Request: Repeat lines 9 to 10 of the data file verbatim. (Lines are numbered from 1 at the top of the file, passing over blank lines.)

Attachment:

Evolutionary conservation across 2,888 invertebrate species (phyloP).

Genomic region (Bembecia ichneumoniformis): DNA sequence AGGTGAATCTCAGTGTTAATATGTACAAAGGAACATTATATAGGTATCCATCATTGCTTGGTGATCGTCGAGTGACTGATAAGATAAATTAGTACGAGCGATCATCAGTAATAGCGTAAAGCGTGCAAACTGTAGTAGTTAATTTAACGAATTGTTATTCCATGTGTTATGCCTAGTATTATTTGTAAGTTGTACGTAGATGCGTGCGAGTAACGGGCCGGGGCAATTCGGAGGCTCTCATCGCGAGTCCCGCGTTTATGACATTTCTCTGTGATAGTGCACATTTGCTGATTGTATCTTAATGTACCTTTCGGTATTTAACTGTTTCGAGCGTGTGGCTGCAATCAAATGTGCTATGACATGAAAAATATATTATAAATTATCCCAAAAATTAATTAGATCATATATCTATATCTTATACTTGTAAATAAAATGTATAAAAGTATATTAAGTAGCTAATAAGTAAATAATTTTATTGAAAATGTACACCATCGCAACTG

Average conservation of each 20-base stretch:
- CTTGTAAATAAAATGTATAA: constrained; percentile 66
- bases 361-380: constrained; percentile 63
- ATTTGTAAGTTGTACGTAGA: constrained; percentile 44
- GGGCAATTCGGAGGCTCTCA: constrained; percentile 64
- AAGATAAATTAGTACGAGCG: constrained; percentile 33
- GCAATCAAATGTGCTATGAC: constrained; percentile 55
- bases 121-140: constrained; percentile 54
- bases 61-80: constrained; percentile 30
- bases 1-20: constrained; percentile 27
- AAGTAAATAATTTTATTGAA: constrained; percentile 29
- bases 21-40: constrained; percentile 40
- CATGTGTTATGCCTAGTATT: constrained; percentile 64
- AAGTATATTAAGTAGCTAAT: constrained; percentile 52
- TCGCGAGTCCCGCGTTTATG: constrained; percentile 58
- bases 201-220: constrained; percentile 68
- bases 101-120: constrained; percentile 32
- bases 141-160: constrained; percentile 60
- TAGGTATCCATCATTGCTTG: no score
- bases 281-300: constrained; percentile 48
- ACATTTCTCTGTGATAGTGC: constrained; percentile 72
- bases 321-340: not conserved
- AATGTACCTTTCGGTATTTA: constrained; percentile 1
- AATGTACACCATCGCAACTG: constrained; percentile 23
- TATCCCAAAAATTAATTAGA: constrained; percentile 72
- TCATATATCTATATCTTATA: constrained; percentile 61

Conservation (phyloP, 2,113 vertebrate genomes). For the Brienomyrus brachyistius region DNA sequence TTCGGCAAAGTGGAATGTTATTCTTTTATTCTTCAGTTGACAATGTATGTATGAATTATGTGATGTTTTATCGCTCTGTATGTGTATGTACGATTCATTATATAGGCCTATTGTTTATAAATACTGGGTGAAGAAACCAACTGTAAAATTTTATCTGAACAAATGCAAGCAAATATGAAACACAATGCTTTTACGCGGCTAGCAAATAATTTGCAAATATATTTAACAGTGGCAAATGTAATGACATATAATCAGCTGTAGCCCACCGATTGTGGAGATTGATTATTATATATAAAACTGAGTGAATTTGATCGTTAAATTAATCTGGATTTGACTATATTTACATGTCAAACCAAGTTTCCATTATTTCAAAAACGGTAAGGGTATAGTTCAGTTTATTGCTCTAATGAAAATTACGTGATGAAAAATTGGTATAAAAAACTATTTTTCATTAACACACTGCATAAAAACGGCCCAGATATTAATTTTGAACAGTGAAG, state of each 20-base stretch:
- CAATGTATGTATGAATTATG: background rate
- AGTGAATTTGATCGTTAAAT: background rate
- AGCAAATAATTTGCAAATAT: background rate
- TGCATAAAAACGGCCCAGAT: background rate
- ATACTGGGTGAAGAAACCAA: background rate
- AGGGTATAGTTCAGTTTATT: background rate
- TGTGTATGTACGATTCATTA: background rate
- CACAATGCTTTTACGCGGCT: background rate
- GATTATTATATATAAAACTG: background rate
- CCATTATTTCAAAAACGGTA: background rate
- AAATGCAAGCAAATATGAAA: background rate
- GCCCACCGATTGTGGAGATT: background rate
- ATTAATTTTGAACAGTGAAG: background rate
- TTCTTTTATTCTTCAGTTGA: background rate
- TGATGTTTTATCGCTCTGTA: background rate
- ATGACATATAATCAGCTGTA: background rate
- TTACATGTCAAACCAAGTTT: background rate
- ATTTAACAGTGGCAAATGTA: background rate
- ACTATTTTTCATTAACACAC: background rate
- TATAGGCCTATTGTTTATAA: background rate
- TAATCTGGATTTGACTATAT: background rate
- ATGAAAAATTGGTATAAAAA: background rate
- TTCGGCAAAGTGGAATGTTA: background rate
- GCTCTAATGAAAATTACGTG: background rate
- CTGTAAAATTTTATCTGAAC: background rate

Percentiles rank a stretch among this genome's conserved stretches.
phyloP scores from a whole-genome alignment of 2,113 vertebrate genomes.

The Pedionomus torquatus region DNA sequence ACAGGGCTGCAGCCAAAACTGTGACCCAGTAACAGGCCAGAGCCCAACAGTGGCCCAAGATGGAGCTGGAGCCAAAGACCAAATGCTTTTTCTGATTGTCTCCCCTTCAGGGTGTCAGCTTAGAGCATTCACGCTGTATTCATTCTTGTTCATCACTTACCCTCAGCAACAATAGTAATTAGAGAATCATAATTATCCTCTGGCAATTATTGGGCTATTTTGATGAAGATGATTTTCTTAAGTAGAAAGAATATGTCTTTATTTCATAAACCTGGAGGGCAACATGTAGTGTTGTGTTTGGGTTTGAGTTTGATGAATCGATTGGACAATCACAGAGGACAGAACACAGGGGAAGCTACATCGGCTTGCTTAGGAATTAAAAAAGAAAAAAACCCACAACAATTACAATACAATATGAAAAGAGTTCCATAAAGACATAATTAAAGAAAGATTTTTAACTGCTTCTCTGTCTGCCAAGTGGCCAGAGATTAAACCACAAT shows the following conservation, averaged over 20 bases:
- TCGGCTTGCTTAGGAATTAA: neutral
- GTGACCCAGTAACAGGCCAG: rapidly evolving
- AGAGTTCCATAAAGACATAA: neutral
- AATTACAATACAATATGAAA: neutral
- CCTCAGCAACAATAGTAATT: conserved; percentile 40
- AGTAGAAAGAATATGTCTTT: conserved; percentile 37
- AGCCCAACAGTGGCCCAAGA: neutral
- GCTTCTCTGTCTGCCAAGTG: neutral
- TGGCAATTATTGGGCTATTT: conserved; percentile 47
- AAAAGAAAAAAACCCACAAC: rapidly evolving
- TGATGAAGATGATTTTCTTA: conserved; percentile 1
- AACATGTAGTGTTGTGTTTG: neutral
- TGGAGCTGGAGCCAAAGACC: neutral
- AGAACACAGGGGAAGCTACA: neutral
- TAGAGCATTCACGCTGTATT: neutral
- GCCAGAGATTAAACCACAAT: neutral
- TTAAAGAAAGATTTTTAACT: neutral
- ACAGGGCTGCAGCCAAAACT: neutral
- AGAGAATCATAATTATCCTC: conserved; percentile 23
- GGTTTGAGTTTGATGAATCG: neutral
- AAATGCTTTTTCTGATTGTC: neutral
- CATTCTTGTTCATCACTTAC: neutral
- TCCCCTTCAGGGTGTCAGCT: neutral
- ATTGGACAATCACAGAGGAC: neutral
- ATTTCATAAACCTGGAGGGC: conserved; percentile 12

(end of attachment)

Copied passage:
- GCAATCAAATGTGCTATGAC: constrained; percentile 55
- bases 121-140: constrained; percentile 54